There is no doubt that drink and damage go hand in hand.
In an interview for Radio Tees, Simon Stephen, director of casework for Addictions UK, asked, “Would we inhale all the toxic fumes from a car exhaust and not expect to be damaged?” He then went on to say that we run similar risks from heavy drinking. The interviewer’s response was to say, “buts it’s not as dangerous as that”. Well it might have been a bit of an exaggeration but there is no doubt that alcohol and brain damage go hand in hand.
Trouble walking, impaired memory, distorted vision, incoherent speech, slowed reaction times; whatever others say, alcohol affects the brain. Some of this damage is detectable after only one or two drinks and quickly resolves when drinking stops. On the other hand, a person who drinks heavily over a long period of time may have brain damage that lasts well after he or she is dry.
Exactly how alcohol affects the brain and the possibility of reversing the impact on the brain of heavy drinking remain hot topics in alcohol research today.
It is known that heavy drinking does have extensive and far-reaching effects: re-routing neural pathways, with consequences ranging from lapses in memory to permanent and debilitating conditions that require lifetime care. And even moderate drinking leads to short-term impairment, as shown by extensive research on the impact of drinking on driving.
A number of factors influence how and to what extent alcohol affects the brain, including;
- how much and how often a person drinks;
- the age at which he or she first began drinking, and for how long;
- the person’s age, level of education, gender, genetic background, and family history of alcoholism;
- whether he or she is at risk as a result of pre-natal alcohol exposure; and
- his or her general health status.
Consider two common disorders associated with alcohol-related brain damage and the people at greatest risk for impairment.
Blackouts and Memory Lapses
Alcohol can produce detectable impairments in memory after only a few drinks and, as the amount of alcohol increases, so does the degree of impairment. Large quantities of alcohol, especially when consumed quickly and on an empty stomach, can produce a blackout, or time intervals for which the people cannot recall key details or even the entirety of events. Prisons are full of convicted people who have no real recollection of what led them to be incarcerated.
Blackouts are much more common among social drinkers than previously assumed and should be viewed as a potential consequence of acute intoxication, regardless of age or whether the drinker is clinically dependent on alcohol.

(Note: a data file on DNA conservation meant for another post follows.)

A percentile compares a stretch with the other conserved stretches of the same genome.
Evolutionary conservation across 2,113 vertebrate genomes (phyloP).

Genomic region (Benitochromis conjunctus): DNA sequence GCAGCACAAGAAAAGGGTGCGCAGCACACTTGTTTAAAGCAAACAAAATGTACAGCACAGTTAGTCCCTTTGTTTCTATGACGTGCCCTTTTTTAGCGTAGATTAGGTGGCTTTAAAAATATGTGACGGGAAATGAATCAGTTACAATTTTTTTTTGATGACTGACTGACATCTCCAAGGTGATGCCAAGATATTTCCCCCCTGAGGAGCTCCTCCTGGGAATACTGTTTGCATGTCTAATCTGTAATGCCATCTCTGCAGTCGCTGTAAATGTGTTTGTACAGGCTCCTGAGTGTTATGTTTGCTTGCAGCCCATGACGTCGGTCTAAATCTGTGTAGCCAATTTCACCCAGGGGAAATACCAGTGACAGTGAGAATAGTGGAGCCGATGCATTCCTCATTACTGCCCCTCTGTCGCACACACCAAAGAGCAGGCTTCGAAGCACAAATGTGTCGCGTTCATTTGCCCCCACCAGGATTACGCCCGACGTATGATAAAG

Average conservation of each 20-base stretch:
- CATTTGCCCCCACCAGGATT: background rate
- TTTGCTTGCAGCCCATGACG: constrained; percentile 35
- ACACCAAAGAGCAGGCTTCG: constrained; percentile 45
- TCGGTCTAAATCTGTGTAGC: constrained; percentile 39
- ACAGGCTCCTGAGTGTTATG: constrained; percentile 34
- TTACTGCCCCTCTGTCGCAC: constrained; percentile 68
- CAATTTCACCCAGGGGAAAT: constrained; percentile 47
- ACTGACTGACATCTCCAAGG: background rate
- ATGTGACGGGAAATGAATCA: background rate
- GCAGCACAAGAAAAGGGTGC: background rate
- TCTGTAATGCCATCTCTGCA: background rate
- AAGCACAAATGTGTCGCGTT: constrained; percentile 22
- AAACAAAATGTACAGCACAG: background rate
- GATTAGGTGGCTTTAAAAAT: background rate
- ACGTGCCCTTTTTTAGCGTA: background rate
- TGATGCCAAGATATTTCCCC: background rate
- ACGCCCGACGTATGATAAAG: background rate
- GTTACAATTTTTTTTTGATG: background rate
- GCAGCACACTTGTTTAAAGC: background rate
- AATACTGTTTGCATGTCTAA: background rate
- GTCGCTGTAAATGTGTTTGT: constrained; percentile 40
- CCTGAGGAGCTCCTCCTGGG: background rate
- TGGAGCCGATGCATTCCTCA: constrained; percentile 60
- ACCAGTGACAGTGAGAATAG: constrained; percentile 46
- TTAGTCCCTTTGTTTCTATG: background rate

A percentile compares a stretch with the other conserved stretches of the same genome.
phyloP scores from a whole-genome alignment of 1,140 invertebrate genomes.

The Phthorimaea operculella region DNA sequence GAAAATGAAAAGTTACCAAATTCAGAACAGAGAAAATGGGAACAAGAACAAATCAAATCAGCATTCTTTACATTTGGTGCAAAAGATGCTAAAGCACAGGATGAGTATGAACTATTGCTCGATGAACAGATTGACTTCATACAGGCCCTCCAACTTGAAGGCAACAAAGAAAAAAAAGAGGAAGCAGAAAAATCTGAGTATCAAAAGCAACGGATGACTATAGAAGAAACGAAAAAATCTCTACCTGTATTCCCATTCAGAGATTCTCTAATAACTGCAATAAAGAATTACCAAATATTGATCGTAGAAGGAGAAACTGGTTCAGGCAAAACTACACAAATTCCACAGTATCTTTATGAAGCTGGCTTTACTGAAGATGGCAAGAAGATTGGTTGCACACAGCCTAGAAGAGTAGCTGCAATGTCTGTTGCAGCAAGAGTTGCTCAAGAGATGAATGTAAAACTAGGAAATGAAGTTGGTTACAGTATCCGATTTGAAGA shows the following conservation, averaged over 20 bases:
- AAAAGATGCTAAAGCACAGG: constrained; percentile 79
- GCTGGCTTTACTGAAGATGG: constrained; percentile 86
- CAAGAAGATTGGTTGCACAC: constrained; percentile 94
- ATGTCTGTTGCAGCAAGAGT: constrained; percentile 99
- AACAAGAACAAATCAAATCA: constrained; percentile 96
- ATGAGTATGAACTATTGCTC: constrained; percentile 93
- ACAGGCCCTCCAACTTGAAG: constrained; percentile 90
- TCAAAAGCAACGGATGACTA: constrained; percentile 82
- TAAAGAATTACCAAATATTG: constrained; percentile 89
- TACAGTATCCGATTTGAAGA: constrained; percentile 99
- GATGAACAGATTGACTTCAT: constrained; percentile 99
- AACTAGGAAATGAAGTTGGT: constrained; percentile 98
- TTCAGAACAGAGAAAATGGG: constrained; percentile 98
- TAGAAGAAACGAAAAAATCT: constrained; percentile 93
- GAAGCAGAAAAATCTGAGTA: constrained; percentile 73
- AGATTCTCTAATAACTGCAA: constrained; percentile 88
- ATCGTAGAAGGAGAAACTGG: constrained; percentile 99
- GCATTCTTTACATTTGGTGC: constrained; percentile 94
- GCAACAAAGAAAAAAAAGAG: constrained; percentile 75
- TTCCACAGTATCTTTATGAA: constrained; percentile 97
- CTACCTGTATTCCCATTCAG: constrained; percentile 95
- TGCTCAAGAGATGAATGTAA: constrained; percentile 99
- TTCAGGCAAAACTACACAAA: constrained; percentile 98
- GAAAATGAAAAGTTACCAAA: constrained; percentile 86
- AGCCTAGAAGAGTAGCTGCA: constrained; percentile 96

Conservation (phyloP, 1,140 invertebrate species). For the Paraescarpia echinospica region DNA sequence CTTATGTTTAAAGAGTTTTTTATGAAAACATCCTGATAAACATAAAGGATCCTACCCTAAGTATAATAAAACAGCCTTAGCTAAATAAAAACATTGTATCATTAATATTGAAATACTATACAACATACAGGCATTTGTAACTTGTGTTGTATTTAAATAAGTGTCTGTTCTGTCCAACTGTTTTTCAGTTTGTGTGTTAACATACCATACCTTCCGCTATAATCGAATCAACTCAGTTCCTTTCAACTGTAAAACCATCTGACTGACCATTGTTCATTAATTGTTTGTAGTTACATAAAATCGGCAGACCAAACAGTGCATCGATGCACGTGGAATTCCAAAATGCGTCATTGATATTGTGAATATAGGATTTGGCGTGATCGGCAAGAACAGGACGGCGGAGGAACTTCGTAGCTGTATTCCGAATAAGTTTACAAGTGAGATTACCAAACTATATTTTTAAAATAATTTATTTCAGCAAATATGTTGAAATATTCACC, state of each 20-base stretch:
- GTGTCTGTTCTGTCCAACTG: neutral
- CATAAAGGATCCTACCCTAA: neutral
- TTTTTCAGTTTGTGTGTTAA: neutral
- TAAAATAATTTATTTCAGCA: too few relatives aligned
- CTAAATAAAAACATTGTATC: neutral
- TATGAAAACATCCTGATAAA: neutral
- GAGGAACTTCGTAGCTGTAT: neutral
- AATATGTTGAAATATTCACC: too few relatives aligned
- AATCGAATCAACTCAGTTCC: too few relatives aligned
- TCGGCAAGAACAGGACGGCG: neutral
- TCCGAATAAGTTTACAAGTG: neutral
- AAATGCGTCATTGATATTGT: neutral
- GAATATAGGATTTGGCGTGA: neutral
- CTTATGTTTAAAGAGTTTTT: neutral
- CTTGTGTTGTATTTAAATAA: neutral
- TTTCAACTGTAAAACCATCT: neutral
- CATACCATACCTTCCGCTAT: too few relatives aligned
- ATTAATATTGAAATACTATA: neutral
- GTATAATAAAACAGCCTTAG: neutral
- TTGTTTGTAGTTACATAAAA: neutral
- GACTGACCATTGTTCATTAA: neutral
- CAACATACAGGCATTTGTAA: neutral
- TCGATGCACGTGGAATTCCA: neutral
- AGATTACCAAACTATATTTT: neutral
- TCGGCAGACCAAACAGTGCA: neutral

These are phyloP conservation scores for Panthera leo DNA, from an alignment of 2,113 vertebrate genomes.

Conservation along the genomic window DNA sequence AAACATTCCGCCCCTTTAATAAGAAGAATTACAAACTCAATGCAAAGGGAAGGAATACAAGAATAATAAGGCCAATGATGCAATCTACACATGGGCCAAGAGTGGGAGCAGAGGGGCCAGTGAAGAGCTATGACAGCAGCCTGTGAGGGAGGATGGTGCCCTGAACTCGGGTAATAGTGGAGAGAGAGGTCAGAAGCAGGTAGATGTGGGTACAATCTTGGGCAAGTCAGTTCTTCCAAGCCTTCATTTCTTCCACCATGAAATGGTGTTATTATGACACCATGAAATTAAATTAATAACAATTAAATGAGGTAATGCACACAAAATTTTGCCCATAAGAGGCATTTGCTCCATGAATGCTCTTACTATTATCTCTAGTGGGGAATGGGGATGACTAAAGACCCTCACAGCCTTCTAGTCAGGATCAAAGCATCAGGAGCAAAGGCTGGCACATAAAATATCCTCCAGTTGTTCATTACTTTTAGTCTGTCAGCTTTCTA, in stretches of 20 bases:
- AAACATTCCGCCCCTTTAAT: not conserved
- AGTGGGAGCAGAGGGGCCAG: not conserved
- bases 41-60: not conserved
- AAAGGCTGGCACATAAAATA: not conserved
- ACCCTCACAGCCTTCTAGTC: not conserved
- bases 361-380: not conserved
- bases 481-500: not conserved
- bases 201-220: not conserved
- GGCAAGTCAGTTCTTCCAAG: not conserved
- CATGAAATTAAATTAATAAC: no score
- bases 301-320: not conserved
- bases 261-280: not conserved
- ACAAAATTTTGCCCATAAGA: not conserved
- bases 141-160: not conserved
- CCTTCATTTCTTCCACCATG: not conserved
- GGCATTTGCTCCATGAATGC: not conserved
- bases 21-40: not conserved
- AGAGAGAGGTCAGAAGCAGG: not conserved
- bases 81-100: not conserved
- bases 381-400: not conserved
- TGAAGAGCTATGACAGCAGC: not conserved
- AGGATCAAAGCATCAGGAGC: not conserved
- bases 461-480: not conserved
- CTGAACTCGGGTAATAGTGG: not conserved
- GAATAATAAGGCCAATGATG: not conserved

Research by White and colleagues surveyed 772 college undergraduates about their experiences with blackouts and asked, “Have you ever awoken after a night of drinking not able to remember things that you did or places that you went?”.
Of the students who had ever consumed alcohol, 51 percent reported blacking out at some point in their lives, and 40 percent reported experiencing a blackout in the year before the survey. Of those who reported drinking in the 2 weeks before the survey, 9.4% said they blacked out during that time.
The students reported learning later that they had participated in a wide range of potentially dangerous events they could not remember, including vandalism, unprotected sex, and driving while intoxicated.
Confusion and paralysis
If that does not worry you, than consider Wernicke’s encephalopathy. A study in mental hospitals in Scotland showed 9% of patients suffered from this disease, caused by a lack of thiamine in heavy drinkers.
The symptoms of Wernicke’s encephalopathy include mental confusion, paralysis of the nerves that move the eyes (i.e., oculomotor disturbances), and difficulty with muscle coordination. For example, patients with Wernicke’s encephalopathy may be too confused to find their way out of a room or may not even be able to walk.
Many Wernicke’s encephalopathy patients, however, do not exhibit all three of these signs and symptoms, and clinicians working with alcoholics must be aware that this disorder may be present even if the patient shows only one or two of them.
In fact, studies performed after death indicate that many cases of thiamine deficiency-related encephalopathy may not be diagnosed in life because not all the “classic” signs and symptoms were present or recognised.
All this does raise the question of why we ignore the safe drinking limits suggested by government when it’s clear that such behaviour runs such alarming risks. Well maybe it’s because, although we know about the safe limits, we largely ignore what happens in our head simply because the function of the brain remains a mystery to most of us and it’s a case of “out of sight out of mind”.